Positive Behaviours for Learning
In keeping with the spirit of sharing and learning from each other, I was one of a small number of people from Hunter Central Coast Region who attended and observed at some training days held recently at Penrith for Western Sydney Region.Â A large number of Western Sydney schools has been committing to the Positive Behaviours for Learning program which was featured in the most recent edition of Side by Side (Issue 4 September 2006, Strong Foundations, Page 13)
The PBL system adopted by the Western Sydney region is based on the Positive Behavioural Interventions and Support (PBIS) model developed in the United States in the early 1990s and used in 4,200 American schools.Â Professor Tim Lewis and Dr Lori Newcomer, from the University of Missouri, have assisted the Western Sydney region to roll out the PBL program by running a number of two-day workshops for school teams and coaches on how to implement PBL in their schools.
A key feature of this program is the reliance on strong data and the building of positive approaches across a whole range of areas.Â There will be further thought around the ways that we can structure our learning environments to create optimum conditions for both learners and teachers.
For some background on the program, you can visit the US website at http://www.pbis.org/main.htmÂ You will notice that this site and the program it describes is called Positive Behavioural Interventions and Support.Â Positive Behaviours for Learning is a local adaptation and seeks to ensure the emphasis on the key focus of creation of positive environments for learning.
I am aware that many schools have already made some very positive gains in Values Education and in a range of other programs.Â Who is interested in some discussions next term about how we can build on work in creating positive learning environments.
Are any of you working with a good program which you believe has ‘made a difference?’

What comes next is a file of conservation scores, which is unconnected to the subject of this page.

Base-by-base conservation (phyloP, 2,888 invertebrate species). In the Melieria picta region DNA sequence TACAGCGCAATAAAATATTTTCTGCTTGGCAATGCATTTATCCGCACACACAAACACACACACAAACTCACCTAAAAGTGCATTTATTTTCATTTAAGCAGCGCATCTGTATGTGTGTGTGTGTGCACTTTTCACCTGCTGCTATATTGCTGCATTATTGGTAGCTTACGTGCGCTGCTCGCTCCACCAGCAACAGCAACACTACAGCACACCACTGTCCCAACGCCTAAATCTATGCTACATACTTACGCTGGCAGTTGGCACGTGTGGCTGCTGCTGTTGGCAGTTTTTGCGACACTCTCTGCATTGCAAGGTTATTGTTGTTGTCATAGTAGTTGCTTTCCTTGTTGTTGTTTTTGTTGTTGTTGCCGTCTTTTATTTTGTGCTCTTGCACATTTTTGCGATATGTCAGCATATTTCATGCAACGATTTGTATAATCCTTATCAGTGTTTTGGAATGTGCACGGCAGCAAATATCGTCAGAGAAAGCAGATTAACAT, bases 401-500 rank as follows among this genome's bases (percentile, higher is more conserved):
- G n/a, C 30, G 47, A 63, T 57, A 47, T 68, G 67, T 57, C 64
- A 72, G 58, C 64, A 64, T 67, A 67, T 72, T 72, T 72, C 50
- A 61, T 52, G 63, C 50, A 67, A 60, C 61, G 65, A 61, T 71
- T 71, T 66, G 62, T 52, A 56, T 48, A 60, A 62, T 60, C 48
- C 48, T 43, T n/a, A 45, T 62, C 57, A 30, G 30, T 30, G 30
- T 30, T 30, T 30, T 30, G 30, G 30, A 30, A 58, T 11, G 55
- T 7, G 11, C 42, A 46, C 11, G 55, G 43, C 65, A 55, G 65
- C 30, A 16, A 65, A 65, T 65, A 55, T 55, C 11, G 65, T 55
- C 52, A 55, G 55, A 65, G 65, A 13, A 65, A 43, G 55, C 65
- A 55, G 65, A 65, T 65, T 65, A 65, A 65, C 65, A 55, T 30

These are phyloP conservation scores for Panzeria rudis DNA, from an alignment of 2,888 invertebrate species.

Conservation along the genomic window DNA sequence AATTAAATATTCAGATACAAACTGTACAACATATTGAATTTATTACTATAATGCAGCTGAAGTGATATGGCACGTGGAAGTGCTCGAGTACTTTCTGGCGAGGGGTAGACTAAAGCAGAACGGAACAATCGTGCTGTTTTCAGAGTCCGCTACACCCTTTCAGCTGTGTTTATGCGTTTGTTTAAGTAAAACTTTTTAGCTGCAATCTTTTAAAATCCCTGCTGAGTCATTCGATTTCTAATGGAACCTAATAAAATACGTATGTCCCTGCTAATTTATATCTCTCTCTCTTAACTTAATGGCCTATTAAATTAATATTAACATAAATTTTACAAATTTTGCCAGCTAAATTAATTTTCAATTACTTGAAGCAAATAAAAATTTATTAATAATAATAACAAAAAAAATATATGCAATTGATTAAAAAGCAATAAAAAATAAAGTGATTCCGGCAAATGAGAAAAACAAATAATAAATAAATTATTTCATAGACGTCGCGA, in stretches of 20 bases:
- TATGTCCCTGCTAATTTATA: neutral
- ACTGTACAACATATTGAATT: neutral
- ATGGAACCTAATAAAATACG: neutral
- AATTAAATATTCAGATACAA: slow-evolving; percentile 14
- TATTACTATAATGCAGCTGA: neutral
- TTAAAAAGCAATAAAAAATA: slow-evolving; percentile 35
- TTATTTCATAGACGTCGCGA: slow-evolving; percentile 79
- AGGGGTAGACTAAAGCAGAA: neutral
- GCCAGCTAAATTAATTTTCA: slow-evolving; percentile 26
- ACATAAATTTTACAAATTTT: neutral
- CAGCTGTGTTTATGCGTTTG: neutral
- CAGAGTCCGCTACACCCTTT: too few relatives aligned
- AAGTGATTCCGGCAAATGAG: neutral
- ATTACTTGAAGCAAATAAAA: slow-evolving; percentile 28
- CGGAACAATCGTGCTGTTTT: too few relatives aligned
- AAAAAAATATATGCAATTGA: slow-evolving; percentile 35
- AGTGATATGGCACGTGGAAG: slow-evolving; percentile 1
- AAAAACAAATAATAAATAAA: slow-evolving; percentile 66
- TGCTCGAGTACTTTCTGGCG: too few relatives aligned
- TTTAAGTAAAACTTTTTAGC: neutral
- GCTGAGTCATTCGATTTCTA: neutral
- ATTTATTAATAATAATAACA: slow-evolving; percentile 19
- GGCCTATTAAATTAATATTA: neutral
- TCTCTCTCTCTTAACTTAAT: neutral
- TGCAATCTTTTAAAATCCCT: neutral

How do you know it has made a difference?
Let’s share some ideas around this.Â Make use of the ‘Post your own‘ link..go on..you know you want to.
This paper from 2003 is an interesting read.Â Look in particular at the tables which compare traditional practice with what could actually be transformational ideas.Â Part of the abstract follows. Just how do we solve the conundrum of a push for devolution on the one hand, and a highly centralised need to manage the risks around a very politicised policy context ?
Game, set and match : bureaucracy 1, schools 0 : time to change the rules?
A scan of the organisational structures of government education departments in Australia and elsewhere suggests that they remain hierarchical, bloated and bureaucratic. This is despite school-based management (devolution) trends across the last decade or so that have proclaimed greater autonomy for schools and leaner, meaner supporting central and in some systems regional or district structures. This paper, however, argues that, in the main, the plethora of past reforms and restructures of education systems, schools and schooling has not resulted in much change for central bureaucracies at all.
Click to read the entire paper
Is MySpace just a fad or does it represent a generational shift towards a new medium which is going to have major implications for how future generations live, learn and communicate? Flex e-News finds outâ€¦
So whatâ€™s the big deal about a website that allows people to create their own profiles, connect them with friends, post blogs and pictures, instant message, email and add comments?
Well, 100 million members have already found out.
Click here to go there now . .
Found a really interesting site recently which you may find worth sharing with others.Â Â
TeacherNet has been developed by the UK Department for Education and Skills as a resource to support the education profession.
Have a look around at a range of information for all sorts of people.Â Have a look in the Management section and look at the protocols around Performance Management for example.
From the main site there are links to a number of other service areas for parents and a curriculum resource area online as well. The same concepts which have driven our own TaLE : Teaching and Learning Exchange, along with concepts picked up by other agencies.
Have a look for the link and check out Teacher TV, with its bank of viewable video segments which highlight aspects of pedagogy etc.
Well worth a look around.
It would be interesting to get some discussion and comment started on this blog.Â Go on, give it a go.Â Register and post a comment.Â Let’s generate some discussion about education and its delivery.